Miami-Dade Police Director Juan Perez today informed the American Civil Liberties Union (ACLU) of Florida that the department will not be pursuing a grant-funded program for wide-area surveillance planes.

Responding to the chief’s decision, ACLU of Florida Executive Director Howard Simon stated:

In advance of a meeting scheduled for later today with representatives of the ACLU of Florida and its Miami Chapter, Miami-Dade Police Director Perez informed us in an email this morning that the Miami-Dade Police Department is “scrapping” the wide area aerial surveillance project.

We are grateful to everyone in the community who spoke out about their concerns with this proposed mass surveillance system, and to Director Perez for hearing those concerns. We also wish to express our thanks to Commissioner Sally Heyman for pulling this from the agenda of last week’s County Commission meeting so the matter could be discussed in a public hearing with opportunity for public input.

This is how the process is supposed to work: decisions about what technology law enforcement agencies are using should be made in the open with input from the public and their elected representatives, rather than through a fast-track grant process – in which, as in this case, Commissioners were asked to give retroactive approval.

We also know that there are better ways to combat crime and foster stronger relationships between law enforcement and the communities they protect, such as community policing, rather than placing entire neighborhoods under surveillance and sow mutual distrust.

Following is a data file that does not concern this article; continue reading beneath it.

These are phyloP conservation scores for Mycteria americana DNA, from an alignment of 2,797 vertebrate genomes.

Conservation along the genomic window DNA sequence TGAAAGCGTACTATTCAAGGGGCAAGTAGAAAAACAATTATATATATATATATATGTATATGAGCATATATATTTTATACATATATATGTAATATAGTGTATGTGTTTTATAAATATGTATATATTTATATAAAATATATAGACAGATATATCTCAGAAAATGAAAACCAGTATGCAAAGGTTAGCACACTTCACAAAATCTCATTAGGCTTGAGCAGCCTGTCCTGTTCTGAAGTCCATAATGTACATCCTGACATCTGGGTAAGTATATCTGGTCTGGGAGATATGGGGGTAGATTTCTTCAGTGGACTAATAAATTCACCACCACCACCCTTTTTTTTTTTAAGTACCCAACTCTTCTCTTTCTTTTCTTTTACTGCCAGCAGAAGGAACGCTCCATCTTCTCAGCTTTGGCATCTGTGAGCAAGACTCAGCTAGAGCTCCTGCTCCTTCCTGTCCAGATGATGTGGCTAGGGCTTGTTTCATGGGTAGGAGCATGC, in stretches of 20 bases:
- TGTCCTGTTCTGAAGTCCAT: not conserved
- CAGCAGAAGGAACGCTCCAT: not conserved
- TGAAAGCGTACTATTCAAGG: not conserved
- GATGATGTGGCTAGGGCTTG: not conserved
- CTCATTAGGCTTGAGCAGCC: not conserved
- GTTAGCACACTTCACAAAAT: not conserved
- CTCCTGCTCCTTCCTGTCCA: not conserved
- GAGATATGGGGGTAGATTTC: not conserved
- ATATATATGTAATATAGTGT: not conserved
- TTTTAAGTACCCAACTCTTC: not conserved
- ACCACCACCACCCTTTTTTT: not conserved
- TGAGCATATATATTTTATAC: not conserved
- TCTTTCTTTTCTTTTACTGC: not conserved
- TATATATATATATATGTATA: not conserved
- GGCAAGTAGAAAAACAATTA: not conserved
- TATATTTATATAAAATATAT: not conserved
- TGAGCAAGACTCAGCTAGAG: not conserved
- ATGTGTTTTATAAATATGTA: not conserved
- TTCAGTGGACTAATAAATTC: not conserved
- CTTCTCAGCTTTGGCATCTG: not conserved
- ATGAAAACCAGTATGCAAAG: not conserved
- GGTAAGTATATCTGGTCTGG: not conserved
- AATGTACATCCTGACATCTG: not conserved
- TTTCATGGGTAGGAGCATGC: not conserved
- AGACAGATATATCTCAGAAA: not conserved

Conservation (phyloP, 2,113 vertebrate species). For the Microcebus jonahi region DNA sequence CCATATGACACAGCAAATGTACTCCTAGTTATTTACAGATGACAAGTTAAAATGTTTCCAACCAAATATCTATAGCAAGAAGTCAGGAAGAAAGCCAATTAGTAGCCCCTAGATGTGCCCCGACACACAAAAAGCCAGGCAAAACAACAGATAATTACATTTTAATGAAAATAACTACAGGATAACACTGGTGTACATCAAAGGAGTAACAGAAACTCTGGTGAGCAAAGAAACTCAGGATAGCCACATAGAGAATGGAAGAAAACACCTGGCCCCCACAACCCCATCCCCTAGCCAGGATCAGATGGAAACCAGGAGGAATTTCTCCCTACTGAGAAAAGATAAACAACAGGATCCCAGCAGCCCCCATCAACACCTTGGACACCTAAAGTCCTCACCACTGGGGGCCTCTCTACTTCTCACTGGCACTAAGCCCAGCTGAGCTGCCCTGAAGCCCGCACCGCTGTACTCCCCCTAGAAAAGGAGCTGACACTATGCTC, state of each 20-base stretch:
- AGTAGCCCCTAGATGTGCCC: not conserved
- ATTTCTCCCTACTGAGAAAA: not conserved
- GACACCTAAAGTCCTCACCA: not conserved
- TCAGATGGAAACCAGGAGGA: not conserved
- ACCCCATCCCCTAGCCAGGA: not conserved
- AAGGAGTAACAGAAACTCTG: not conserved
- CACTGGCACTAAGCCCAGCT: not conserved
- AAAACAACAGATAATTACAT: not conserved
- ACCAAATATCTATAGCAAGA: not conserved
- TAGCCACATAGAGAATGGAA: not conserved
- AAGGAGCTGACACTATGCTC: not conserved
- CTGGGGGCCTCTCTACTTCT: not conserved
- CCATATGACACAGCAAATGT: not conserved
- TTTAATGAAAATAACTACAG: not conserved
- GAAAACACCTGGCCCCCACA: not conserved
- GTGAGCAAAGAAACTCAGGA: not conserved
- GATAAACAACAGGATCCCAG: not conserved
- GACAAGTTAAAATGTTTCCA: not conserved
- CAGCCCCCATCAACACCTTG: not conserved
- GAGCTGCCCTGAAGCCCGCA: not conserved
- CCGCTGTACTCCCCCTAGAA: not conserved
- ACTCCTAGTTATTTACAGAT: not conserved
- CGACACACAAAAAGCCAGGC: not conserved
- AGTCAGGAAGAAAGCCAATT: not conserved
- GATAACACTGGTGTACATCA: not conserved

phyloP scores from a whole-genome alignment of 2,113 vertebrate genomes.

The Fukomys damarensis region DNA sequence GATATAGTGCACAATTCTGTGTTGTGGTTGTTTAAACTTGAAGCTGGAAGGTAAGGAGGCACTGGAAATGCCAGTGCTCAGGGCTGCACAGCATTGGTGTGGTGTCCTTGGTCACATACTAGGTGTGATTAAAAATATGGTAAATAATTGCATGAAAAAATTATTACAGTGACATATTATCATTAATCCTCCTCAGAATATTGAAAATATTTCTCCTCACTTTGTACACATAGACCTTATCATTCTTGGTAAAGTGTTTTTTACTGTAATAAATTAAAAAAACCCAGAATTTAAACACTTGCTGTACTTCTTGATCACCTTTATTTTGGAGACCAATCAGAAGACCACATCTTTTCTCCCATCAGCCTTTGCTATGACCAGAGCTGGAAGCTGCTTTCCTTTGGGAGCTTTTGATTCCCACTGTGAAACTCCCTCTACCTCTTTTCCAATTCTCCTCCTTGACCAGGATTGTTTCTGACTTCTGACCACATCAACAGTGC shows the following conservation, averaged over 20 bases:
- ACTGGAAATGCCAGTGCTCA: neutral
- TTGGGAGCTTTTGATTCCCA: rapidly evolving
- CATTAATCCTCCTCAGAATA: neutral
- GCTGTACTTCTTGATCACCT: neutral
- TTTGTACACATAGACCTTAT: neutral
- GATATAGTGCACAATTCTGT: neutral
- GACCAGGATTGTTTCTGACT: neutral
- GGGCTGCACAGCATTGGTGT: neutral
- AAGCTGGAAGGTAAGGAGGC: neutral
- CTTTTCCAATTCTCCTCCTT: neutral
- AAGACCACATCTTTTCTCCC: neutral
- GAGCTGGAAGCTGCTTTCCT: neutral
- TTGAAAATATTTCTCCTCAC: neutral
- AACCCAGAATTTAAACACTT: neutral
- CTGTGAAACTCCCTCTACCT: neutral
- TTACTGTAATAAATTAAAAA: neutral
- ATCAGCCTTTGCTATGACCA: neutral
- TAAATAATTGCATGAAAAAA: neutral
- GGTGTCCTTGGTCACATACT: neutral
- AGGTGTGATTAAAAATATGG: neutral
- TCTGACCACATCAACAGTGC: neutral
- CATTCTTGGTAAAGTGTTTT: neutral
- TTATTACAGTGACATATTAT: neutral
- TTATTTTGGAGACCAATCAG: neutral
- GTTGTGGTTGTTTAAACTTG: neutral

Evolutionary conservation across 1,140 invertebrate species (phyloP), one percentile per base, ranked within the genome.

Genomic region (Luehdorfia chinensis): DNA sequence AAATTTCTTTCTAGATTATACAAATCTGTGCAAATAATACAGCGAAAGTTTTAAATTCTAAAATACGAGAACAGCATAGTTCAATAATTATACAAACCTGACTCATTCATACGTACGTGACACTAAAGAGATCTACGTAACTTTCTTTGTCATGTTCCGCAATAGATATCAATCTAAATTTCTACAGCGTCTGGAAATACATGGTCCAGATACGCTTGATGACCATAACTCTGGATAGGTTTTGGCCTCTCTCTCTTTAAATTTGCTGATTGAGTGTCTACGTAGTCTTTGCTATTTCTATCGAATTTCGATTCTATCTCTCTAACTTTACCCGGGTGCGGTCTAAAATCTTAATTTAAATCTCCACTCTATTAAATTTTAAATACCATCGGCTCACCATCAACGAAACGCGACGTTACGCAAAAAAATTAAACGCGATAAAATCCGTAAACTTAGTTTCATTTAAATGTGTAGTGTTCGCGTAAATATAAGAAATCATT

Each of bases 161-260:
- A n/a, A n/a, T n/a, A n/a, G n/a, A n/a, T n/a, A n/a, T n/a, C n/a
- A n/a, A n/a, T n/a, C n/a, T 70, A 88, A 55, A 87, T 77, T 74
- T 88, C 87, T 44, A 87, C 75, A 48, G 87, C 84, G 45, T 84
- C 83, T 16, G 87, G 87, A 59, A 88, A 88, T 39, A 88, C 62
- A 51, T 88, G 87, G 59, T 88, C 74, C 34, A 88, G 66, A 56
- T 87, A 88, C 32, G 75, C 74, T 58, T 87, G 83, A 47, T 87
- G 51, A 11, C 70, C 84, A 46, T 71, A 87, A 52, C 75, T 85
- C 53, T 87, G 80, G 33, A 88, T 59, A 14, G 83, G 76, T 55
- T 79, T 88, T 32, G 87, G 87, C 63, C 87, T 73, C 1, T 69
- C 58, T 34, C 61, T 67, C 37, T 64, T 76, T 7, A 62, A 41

We expect that, if he hasn’t already, Director Perez will let the Department of Justice know that this community is no longer interested in participating in this experiment in mass surveillance – becoming the only community in the country to deploy wide-area aerial surveillance after similar programs were shut down in other cities.

We look forward to meeting with Director Perez about additional ways the police can keep all of us safe while still respecting the constitutional right to privacy guaranteed to the people of Florida.

The ACLU of Florida had previously expressed serious concerns about the proposed program. A June 2 statement from the organization expressing those concerns is available here: